The roots of the current US sub prime lending crisis can be traced back to the spiraling housing prices in the first half of this decade. Extremely low lending and borrowing rates increased the demand and supply of existing and new houses. Several institutions started offering sub prime mortgages, to borrowers who had unfavorable credit history, at lower than normal repayment interest levels with little or no down payments. Many investment banks and hedge fund owners began to bet on this new aspect of the US economy. This had allowed investors to avail themselves of loans at low interest rates and invest them in higher yielding avenues. But soon with the US Central Bank (Federal Reserve) initiating a series of interest rate hikes leading to the increase of cost of borrowing to 5.25%, which is the maximum since the last half a decade, and a simultaneous decrease in housing prices, the sub prime mortgages were reset at high rates leaving the borrowers to foreclose their accounts and miss payments. As an outcome, financial institutions and banks with mortgage securities incurred huge losses and had to trade their assets leading to sub prime lending crisis. ...
Prime debtors are the ones who are considered creditworthy. Sub prime debtors are the ones with impaired or no credit history. Sub prime lending can be defined simply as lending that involves higher credit risk. While prime loans are typically made to borrowers who have a strong credit history and can demonstrate a capacity to repay their loans, sub prime loans are typically made to borrowers who are perceived as deficient on either or both of these grounds. Since this involves risk of non-payment by the client, it is usually offered at a higher interest rate. The sub prime mortgage financial crisis refers to the sharp rise in foreclosures in the sub prime mortgage market that started in the US in 2006 and became a global financial crisis in July 2007. The sub prime lending storm did not break out overnight. The clouds had been gathering strength for the past few years. Low interest rates and ample liquidity led to unbridled credit expansion, asset growth and an increase in demand for collateralized debt.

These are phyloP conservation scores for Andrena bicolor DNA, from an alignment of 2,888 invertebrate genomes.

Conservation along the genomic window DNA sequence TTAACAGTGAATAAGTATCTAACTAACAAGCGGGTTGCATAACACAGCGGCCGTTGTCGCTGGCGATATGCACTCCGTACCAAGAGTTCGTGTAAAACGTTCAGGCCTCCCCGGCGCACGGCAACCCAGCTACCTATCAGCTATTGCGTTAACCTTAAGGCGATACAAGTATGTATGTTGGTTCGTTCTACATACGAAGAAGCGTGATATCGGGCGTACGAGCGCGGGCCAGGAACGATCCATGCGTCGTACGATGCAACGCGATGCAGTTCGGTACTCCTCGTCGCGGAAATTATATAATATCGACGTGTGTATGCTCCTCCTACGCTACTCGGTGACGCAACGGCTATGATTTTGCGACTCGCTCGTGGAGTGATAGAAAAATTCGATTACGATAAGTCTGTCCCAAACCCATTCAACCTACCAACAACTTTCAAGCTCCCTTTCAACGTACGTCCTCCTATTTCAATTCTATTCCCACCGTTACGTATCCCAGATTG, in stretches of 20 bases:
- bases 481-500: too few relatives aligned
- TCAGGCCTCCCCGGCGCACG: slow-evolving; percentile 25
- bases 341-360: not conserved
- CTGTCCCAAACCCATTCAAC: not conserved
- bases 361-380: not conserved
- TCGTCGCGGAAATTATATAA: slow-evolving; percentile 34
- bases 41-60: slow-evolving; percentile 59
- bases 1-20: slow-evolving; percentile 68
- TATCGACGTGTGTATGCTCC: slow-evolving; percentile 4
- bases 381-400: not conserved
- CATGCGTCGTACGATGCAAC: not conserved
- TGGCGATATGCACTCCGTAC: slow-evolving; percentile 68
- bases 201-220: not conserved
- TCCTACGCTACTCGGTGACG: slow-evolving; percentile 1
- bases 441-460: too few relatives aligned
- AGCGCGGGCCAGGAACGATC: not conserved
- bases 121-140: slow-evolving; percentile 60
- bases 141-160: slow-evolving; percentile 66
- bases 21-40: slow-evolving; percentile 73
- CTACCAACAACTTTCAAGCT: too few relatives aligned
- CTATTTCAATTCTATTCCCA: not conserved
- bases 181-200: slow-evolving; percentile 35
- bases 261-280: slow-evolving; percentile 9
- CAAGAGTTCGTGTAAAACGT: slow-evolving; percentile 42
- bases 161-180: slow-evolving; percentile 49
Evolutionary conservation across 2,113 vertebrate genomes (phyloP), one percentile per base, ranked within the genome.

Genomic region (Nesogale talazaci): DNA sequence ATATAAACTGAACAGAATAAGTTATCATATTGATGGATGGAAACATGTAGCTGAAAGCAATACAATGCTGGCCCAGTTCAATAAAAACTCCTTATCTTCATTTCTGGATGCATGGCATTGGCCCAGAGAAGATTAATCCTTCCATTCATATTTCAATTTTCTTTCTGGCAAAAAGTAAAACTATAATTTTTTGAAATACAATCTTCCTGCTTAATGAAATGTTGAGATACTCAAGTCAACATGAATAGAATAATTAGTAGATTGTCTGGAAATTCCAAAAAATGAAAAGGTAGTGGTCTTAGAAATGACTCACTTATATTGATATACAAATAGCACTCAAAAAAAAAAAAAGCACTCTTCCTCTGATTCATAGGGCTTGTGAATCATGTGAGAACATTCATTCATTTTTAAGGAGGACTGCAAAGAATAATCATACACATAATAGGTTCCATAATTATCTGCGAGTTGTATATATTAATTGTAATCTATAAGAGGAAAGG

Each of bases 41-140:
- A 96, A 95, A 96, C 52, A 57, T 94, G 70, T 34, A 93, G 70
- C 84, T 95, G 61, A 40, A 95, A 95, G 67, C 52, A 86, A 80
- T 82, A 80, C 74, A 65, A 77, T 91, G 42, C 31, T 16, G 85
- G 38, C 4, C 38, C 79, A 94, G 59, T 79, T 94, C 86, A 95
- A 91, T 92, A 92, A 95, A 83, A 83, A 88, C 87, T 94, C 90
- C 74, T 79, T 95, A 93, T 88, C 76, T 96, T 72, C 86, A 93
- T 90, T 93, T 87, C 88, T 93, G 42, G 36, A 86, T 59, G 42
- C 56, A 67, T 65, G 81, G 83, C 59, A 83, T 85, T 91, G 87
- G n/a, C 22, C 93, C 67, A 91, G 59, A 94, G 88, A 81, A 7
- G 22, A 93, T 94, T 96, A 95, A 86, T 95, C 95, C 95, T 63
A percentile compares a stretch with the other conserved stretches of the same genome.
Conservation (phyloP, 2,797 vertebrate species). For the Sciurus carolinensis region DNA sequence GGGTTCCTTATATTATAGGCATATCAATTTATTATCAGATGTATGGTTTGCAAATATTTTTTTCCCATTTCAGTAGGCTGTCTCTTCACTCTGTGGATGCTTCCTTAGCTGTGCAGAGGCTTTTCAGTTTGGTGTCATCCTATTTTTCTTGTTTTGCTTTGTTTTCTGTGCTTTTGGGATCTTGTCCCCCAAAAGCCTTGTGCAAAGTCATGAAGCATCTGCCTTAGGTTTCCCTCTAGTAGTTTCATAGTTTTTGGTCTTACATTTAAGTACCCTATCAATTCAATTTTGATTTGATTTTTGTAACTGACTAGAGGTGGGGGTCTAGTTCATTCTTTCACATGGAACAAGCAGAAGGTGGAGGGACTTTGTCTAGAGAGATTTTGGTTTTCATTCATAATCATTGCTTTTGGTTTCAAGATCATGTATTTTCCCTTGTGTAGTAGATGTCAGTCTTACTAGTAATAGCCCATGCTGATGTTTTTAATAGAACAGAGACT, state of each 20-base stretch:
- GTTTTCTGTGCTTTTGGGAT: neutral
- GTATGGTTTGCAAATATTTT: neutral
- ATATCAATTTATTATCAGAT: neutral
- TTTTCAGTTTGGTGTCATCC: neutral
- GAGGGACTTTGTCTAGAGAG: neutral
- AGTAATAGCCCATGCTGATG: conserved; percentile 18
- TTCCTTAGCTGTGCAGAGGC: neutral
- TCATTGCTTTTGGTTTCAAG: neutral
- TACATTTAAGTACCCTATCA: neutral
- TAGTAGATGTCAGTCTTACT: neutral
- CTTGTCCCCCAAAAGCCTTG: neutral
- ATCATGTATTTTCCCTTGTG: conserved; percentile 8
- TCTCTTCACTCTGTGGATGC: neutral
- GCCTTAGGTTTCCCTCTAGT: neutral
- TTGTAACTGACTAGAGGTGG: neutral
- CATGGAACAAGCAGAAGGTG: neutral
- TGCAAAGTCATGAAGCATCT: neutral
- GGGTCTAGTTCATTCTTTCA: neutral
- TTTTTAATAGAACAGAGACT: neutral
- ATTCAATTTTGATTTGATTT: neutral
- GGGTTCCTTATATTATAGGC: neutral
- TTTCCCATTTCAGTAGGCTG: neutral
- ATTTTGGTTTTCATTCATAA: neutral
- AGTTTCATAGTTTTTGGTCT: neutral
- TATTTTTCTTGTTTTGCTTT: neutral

Who are Responsible
It is quite interesting to ask who are all responsible for the worst crisis that had shocked the global financial wellness and prosperity. The major players involved in the market are sub prime lenders, home buyers, rating agency, and the Federal Reserve.
When the Federal Reserve flooded the markets with capital liquidity, the lenders found themselves with ample capital to lend. Lenders were willing to undertake additional risk to increase their investment returns. This increase in the risk appetite led the lenders to offer home loans to borrowers with poor or no credit history by requiring higher than normal repayment levels. Lenient lending norms of